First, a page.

SWC moving out to make way for vice-president’s office

Published On: September 18, 2018 07:08 AM NPT By: Republica  | @RepublicaNepal

KATHMANDU, Sept 18: The government is clearing out the premises of the Social Welfare Council (SWC) to make way for the office and residence of Vice-President Nanda Bahadur Pun. A recent cabinet meeting decided to this effect.

The government has concluded that the existing vice-presidential office is congested and unfit for the high office.

Following the government decision, officials are searching for premises for the SWC to move into. “Since the government has already decided to use the council’s office building as the vice-presidential office, we are searching for a new house for the council,” said Buddhi Bahadur Khadka, secretary at the Ministry of Women, Children and Senior Citizen, which oversees the SWC.

However, the government’s efforts to arrange a new house for the council have been futile so far. Arranging a single building for 100 officials currently working under the council is a herculean task, according to government officials. 

“Our first priority is to shift the council to a government building. If we cannot do that, we may even shift it into rented quarters,” said an official concerned.

The SWC office, constructed by the then royal family to deal with donor agencies, is located at Lainchaur in the center of Kathmandu. Today, the council handles both national and international non-governmental organizations.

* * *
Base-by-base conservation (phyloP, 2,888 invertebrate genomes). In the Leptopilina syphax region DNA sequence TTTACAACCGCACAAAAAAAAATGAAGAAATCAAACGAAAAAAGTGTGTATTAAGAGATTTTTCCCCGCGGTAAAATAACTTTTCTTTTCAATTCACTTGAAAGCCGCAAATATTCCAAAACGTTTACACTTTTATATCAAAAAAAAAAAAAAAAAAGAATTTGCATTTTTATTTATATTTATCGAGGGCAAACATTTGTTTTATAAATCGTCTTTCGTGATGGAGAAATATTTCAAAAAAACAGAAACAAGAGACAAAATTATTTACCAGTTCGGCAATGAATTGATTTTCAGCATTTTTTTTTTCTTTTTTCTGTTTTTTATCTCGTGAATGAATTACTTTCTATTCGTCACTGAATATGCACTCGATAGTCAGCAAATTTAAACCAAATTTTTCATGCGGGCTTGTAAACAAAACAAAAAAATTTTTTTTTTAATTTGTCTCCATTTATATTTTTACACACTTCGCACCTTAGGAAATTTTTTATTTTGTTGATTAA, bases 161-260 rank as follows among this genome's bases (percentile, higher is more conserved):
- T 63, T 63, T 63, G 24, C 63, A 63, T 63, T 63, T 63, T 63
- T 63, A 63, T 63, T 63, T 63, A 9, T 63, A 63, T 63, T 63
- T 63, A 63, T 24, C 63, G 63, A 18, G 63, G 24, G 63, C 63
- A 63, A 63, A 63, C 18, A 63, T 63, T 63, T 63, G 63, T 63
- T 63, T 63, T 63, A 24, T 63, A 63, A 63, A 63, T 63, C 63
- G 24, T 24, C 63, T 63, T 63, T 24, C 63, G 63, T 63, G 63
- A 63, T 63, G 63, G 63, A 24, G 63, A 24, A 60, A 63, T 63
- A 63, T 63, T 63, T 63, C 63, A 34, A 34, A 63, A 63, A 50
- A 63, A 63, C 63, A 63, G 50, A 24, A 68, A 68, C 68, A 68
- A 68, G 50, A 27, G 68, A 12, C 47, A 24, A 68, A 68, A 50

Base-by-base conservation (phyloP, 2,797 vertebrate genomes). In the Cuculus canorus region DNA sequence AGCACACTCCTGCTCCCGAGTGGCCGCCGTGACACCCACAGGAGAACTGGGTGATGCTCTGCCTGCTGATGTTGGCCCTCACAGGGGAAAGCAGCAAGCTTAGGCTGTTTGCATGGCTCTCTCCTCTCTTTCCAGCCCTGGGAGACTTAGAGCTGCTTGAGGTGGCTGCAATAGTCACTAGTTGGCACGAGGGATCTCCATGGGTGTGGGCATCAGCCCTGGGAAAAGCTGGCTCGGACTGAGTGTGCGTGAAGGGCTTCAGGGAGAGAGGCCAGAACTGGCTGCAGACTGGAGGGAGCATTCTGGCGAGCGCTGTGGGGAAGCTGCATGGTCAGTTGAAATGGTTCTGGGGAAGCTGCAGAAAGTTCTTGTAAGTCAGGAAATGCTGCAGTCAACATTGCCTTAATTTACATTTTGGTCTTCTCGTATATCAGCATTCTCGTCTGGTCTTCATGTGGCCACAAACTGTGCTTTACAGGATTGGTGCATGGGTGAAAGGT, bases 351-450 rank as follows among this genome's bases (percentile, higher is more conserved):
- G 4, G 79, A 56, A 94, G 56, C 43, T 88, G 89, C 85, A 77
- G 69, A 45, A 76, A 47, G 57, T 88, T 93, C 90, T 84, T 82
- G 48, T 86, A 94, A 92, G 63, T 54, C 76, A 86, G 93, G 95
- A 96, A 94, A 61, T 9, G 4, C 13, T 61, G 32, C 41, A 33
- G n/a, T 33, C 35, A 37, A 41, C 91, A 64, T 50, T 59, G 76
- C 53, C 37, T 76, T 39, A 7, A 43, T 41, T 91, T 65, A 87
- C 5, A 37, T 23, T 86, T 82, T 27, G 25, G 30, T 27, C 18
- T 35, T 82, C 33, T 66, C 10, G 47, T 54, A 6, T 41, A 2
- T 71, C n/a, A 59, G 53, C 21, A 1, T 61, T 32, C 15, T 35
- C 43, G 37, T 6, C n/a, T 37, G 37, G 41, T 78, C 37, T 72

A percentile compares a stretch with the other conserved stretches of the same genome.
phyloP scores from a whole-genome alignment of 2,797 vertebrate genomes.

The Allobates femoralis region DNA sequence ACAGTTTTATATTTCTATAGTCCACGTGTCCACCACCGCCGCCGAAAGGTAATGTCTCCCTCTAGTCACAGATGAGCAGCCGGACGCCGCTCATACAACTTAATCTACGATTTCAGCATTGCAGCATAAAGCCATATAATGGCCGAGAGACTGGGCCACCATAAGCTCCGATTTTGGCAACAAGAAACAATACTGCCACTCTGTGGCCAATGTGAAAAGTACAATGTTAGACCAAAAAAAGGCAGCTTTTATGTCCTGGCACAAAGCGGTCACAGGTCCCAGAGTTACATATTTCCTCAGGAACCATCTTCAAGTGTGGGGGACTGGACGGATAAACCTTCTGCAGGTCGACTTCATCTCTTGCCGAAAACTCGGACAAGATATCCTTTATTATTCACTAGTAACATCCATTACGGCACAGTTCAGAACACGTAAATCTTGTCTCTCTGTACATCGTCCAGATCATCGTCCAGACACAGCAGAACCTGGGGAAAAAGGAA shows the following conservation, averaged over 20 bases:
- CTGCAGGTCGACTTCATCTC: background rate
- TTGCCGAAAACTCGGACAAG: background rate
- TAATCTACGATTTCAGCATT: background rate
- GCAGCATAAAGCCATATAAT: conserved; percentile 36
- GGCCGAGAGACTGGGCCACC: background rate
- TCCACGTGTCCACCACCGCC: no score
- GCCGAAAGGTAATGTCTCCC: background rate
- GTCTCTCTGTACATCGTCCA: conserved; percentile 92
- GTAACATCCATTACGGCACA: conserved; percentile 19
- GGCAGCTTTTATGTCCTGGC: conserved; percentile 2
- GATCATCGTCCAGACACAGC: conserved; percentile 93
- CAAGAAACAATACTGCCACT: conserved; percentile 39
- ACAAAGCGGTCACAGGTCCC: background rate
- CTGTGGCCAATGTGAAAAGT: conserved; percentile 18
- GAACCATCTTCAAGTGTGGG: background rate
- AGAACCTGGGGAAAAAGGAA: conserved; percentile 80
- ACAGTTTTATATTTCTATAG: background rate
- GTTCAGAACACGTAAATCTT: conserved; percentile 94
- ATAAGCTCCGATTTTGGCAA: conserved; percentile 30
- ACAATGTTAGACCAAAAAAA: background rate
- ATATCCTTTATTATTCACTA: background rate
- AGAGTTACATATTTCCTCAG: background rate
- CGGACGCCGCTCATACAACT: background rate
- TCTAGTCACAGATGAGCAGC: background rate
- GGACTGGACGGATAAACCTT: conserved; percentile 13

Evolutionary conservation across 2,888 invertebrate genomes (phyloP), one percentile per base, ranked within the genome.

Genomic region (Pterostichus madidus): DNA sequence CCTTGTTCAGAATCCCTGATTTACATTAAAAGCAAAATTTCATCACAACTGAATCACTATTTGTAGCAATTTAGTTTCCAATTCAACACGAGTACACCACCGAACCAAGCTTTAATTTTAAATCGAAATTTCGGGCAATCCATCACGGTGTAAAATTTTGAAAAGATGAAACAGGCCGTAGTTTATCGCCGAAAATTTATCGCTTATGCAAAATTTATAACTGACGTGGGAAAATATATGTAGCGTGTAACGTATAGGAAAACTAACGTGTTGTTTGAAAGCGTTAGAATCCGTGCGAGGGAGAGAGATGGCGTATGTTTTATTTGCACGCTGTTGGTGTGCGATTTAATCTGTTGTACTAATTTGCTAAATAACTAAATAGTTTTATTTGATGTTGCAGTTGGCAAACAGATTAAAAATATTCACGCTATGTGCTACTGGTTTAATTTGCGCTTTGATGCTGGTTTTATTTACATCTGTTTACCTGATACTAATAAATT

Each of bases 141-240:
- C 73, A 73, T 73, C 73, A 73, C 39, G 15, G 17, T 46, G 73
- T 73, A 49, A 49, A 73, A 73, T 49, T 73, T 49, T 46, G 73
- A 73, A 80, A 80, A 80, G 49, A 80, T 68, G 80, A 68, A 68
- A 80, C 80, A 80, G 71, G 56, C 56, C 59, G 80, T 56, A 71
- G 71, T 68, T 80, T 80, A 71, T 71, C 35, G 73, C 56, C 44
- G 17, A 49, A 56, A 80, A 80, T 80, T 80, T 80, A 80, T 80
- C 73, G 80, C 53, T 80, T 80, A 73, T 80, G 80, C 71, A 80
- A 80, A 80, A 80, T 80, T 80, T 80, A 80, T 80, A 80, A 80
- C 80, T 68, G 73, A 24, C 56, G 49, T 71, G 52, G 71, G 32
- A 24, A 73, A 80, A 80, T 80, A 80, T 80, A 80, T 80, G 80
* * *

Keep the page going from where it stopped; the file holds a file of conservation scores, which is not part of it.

The SWC, which once used to be chaired by the queen and was considered very influential, is now gradually losing its powers and autonomy, especially after the Oli government decided to bring it under the prime minister’s office. 

The government housed the office of the vice-president at Bahadur Bhawan after the country abolished monarchy in 2008. The Ministry of Foreign Affairs at Shital Niwas, Maharajgunj was vacated to serve as the office and residence of the president. 

Also, King Birendra’s Narayanhiti Palace has been turned into a national museum. Other royal residences in different parts of the country—such as Diyalo Bangala in Chitwan and Ratna Mandir in Pokhara—have been left in a sorry state. Another royal residence constructed at Nagarjun hill was damaged in the 2015 earthquakes.


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